“Over the past 30 years, GIS has become far easier to use and can now be deployed in the cloud and accessed on mobile devices,” notes Alex Miller, president and founder, Esri Canada. “The technology has also advanced to incorporate real-time data collection and analysis, providing a common operational picture to entire organizations. These developments make it easier for people to use and share maps, data and analytical tools to make informed, collaborative decisions. While access to the technology has changed, one thing remains the same: GIS continues to enable users to solve problems in new ways.”

Esri Canada Celebrates 30 Years of Geographic Innovation

Alex Miller founded Esri Canada in 1984. From a small office in Toronto with six employees, the company has grown into a multi-million dollar business that employs more than 330 staff in 16 locations across Canada. Its customer base of more than 10,000 organizations has expanded from its initial wins in the forestry and agriculture sectors to all industries including government, business and education.  This significant growth is testament to the company’s unique ability in applying mapping and analysis to nearly every concern. In 2010, for advancing the use of GIS technology in numerous industries across Canada, the company received the Ontario Business Achievement Award for Innovation in 2010.

Increasing government efficiency and transparency Alex Miller - Esri CanadaEsri Canada began its foray into the municipal sector in 1985, when it developed the County of Oxford’s Land Related Information System to support land-use planning. The system integrates and provides access to information such as property and infrastructure data from various government systems. It received the Urban and Regional Information Systems Association (URISA) Exemplary Systems in Government Award in 1988 and became a model for Canadian municipalities. Today, Esri’s ArcGIS platform is the GIS standard in all levels of government.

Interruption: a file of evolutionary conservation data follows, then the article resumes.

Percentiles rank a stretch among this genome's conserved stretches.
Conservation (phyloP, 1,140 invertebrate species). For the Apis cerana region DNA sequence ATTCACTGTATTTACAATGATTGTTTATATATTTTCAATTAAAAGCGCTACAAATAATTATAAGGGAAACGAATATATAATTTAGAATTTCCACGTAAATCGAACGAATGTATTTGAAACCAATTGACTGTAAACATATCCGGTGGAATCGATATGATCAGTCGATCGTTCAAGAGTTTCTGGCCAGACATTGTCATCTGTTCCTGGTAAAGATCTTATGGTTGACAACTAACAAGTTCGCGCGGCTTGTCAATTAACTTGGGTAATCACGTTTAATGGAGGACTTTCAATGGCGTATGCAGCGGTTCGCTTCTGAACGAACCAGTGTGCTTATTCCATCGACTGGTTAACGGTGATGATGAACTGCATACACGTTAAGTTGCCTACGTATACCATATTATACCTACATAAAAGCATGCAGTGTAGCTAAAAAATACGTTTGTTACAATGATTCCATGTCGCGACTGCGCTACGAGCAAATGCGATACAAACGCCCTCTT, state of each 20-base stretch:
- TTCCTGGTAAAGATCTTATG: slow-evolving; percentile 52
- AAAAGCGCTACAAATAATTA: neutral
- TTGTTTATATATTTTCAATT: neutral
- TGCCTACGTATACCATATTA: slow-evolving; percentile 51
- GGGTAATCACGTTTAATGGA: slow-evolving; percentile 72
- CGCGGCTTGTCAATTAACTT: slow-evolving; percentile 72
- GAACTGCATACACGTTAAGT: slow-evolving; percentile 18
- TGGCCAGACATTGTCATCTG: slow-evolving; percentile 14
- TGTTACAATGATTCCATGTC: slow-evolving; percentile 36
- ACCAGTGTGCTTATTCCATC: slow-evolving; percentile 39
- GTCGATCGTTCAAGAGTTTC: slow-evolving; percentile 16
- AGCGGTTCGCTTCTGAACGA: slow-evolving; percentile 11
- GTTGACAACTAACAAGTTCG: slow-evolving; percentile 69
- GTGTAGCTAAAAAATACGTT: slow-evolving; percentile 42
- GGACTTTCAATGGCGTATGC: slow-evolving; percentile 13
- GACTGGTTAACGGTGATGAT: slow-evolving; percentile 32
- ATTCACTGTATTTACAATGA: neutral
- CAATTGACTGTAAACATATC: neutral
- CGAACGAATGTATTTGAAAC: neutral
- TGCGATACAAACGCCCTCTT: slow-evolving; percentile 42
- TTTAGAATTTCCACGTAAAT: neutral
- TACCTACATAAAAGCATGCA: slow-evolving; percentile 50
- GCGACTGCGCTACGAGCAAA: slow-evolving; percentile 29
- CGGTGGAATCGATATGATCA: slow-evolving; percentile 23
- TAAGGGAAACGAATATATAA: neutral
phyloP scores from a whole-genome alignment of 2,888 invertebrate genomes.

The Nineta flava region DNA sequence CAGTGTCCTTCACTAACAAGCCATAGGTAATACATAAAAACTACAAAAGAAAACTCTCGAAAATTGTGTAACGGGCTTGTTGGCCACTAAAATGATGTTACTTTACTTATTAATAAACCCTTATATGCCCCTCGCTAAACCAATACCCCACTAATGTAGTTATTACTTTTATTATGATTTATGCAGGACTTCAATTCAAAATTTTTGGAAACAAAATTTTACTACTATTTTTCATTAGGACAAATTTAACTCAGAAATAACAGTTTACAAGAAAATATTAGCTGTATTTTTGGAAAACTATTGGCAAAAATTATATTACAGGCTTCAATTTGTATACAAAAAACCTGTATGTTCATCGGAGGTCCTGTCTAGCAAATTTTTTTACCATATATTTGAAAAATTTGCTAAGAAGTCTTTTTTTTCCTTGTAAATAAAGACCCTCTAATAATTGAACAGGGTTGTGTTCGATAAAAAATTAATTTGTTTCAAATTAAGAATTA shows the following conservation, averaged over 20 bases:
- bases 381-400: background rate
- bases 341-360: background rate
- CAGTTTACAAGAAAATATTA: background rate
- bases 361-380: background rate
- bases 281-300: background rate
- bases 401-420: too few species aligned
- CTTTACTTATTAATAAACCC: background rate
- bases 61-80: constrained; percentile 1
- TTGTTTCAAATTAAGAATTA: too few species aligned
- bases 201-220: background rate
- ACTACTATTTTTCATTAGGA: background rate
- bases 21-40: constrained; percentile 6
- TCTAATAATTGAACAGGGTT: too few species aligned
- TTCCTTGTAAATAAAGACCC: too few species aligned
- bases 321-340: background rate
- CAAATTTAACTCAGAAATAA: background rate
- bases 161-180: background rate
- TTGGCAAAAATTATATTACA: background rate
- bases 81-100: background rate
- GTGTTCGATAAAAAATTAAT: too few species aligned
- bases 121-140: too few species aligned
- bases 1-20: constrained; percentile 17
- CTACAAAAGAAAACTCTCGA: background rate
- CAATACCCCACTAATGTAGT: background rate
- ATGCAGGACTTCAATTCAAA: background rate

To help local governments deploy GIS quickly, Esri Canada provides ArcGIS for Canadian Municipalities. This series of free app templates helps improve transparency, increase citizen engagement and reduce the costs of disseminating information such as election results and government services. In 2010, the company launched the Esri Canada Community Maps Program, which is succeeding in building a detailed, national Web basemap for Canada using authoritative data contributed by government organizations across the country. The basemap is free for governments and the public to use, and speeds up the creation of mapping apps.

The company also developed the Esri Canada Automated Vehicle Location (AVL) solution that enables real-time tracking of fleet vehicles. The hosted solution improves the safety and productivity of municipal field operations including snow removal, tree pruning, roadside mowing and road repairs. As well, Esri Canada recently introduced Assessment Analyst, which allows assessors to incorporate various data and 3D modeling into their analysis to increase the accuracy of property valuations. These pioneering solutions are helping to revolutionize government processes and create new opportunities for increasing efficiencies and revenues for customers.

Improving business productivity ESRI ArcGIS 10
J.D. Irving in New Brunswick was the first forestry company in North America to use Esri technology for the sustainable management of forests back in 1983. They consolidated numerous GIS apps and datasets across 10 regional offices into a single enterprise GIS in 2010. In addition to centrally managing their forestry operations for watercourse buffers, habitat and growing forests, the system now supports their other business areas including transportation, shipbuilding, retail and agriculture.

Today, Esri technology is used by banks, insurers, real estate developers, manufacturers, airports and hospitals to improve productivity, manage risk and effectively deliver products and services. Esri Canada offers the Esri Business Analyst (Canadian Edition), which enables organizations to use location analytics with demographic and business data to gain a deeper understanding of their customers, competition, market and trends. To make it even easier for business users to incorporate GIS into their daily workflows, the company also provides Esri Maps for Location Analytics. These solutions integrate mapping and analytical tools directly into popular systems for business intelligence (IBM Cognos, SAP BusinessObjects and MicroStrategy), customer relationship management (Dynamics CRM and Salesforce), and productivity and collaboration (Microsoft Office and SharePoint).